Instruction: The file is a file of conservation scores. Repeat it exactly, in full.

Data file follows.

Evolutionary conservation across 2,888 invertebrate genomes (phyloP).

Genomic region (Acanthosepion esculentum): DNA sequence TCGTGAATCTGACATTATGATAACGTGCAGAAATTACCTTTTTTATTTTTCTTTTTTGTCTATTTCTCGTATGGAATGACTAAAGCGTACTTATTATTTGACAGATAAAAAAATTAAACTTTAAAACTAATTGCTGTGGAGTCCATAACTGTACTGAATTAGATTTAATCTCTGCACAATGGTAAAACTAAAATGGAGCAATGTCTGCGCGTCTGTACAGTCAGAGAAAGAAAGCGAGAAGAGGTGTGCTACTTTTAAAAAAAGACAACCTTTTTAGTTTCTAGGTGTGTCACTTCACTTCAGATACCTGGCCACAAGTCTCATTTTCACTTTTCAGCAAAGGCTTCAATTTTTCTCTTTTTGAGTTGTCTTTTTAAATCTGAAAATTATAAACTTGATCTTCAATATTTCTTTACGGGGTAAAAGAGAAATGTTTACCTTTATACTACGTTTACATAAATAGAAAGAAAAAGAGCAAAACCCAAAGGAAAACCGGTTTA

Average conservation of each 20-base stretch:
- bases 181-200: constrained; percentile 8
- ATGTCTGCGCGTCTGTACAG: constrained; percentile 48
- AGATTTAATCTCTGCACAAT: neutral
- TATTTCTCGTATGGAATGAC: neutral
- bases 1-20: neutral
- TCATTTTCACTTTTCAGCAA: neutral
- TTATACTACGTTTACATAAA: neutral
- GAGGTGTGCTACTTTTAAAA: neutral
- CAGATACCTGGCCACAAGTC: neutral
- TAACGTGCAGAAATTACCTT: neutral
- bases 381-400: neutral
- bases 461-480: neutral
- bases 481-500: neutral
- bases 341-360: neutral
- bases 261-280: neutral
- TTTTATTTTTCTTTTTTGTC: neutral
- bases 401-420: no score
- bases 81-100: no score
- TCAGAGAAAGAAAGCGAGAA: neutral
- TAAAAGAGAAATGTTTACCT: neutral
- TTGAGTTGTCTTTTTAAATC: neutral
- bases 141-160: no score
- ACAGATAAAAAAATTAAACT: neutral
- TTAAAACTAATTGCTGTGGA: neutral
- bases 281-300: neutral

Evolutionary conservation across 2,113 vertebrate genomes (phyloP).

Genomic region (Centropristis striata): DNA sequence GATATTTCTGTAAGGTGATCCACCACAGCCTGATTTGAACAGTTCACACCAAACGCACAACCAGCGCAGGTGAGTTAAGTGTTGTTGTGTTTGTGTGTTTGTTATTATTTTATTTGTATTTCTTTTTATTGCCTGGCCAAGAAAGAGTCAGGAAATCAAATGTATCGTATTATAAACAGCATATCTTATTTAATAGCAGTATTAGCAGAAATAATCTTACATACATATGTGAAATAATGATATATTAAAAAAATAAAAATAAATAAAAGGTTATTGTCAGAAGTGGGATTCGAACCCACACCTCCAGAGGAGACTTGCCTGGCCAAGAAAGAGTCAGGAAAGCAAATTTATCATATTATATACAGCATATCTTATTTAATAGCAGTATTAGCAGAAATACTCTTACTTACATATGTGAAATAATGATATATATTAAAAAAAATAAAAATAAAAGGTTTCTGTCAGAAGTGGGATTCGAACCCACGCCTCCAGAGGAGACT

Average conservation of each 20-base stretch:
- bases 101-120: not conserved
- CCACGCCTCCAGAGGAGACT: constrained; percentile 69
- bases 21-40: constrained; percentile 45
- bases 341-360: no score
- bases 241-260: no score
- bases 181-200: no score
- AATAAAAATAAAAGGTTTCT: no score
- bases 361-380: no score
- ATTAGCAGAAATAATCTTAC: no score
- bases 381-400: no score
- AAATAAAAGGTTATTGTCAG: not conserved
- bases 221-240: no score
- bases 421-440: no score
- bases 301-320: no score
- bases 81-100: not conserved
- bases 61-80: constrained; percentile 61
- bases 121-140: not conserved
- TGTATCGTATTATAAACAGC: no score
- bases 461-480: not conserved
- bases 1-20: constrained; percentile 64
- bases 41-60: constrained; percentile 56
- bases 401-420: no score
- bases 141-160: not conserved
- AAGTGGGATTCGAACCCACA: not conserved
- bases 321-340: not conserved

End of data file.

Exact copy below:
Evolutionary conservation across 2,888 invertebrate genomes (phyloP).

Genomic region (Acanthosepion esculentum): DNA sequence TCGTGAATCTGACATTATGATAACGTGCAGAAATTACCTTTTTTATTTTTCTTTTTTGTCTATTTCTCGTATGGAATGACTAAAGCGTACTTATTATTTGACAGATAAAAAAATTAAACTTTAAAACTAATTGCTGTGGAGTCCATAACTGTACTGAATTAGATTTAATCTCTGCACAATGGTAAAACTAAAATGGAGCAATGTCTGCGCGTCTGTACAGTCAGAGAAAGAAAGCGAGAAGAGGTGTGCTACTTTTAAAAAAAGACAACCTTTTTAGTTTCTAGGTGTGTCACTTCACTTCAGATACCTGGCCACAAGTCTCATTTTCACTTTTCAGCAAAGGCTTCAATTTTTCTCTTTTTGAGTTGTCTTTTTAAATCTGAAAATTATAAACTTGATCTTCAATATTTCTTTACGGGGTAAAAGAGAAATGTTTACCTTTATACTACGTTTACATAAATAGAAAGAAAAAGAGCAAAACCCAAAGGAAAACCGGTTTA

Average conservation of each 20-base stretch:
- bases 181-200: constrained; percentile 8
- ATGTCTGCGCGTCTGTACAG: constrained; percentile 48
- AGATTTAATCTCTGCACAAT: neutral
- TATTTCTCGTATGGAATGAC: neutral
- bases 1-20: neutral
- TCATTTTCACTTTTCAGCAA: neutral
- TTATACTACGTTTACATAAA: neutral
- GAGGTGTGCTACTTTTAAAA: neutral
- CAGATACCTGGCCACAAGTC: neutral
- TAACGTGCAGAAATTACCTT: neutral
- bases 381-400: neutral
- bases 461-480: neutral
- bases 481-500: neutral
- bases 341-360: neutral
- bases 261-280: neutral
- TTTTATTTTTCTTTTTTGTC: neutral
- bases 401-420: no score
- bases 81-100: no score
- TCAGAGAAAGAAAGCGAGAA: neutral
- TAAAAGAGAAATGTTTACCT: neutral
- TTGAGTTGTCTTTTTAAATC: neutral
- bases 141-160: no score
- ACAGATAAAAAAATTAAACT: neutral
- TTAAAACTAATTGCTGTGGA: neutral
- bases 281-300: neutral

Evolutionary conservation across 2,113 vertebrate genomes (phyloP).

Genomic region (Centropristis striata): DNA sequence GATATTTCTGTAAGGTGATCCACCACAGCCTGATTTGAACAGTTCACACCAAACGCACAACCAGCGCAGGTGAGTTAAGTGTTGTTGTGTTTGTGTGTTTGTTATTATTTTATTTGTATTTCTTTTTATTGCCTGGCCAAGAAAGAGTCAGGAAATCAAATGTATCGTATTATAAACAGCATATCTTATTTAATAGCAGTATTAGCAGAAATAATCTTACATACATATGTGAAATAATGATATATTAAAAAAATAAAAATAAATAAAAGGTTATTGTCAGAAGTGGGATTCGAACCCACACCTCCAGAGGAGACTTGCCTGGCCAAGAAAGAGTCAGGAAAGCAAATTTATCATATTATATACAGCATATCTTATTTAATAGCAGTATTAGCAGAAATACTCTTACTTACATATGTGAAATAATGATATATATTAAAAAAAATAAAAATAAAAGGTTTCTGTCAGAAGTGGGATTCGAACCCACGCCTCCAGAGGAGACT

Average conservation of each 20-base stretch:
- bases 101-120: not conserved
- CCACGCCTCCAGAGGAGACT: constrained; percentile 69
- bases 21-40: constrained; percentile 45
- bases 341-360: no score
- bases 241-260: no score
- bases 181-200: no score
- AATAAAAATAAAAGGTTTCT: no score
- bases 361-380: no score
- ATTAGCAGAAATAATCTTAC: no score
- bases 381-400: no score
- AAATAAAAGGTTATTGTCAG: not conserved
- bases 221-240: no score
- bases 421-440: no score
- bases 301-320: no score
- bases 81-100: not conserved
- bases 61-80: constrained; percentile 61
- bases 121-140: not conserved
- TGTATCGTATTATAAACAGC: no score
- bases 461-480: not conserved
- bases 1-20: constrained; percentile 64
- bases 41-60: constrained; percentile 56
- bases 401-420: no score
- bases 141-160: not conserved
- AAGTGGGATTCGAACCCACA: not conserved
- bases 321-340: not conserved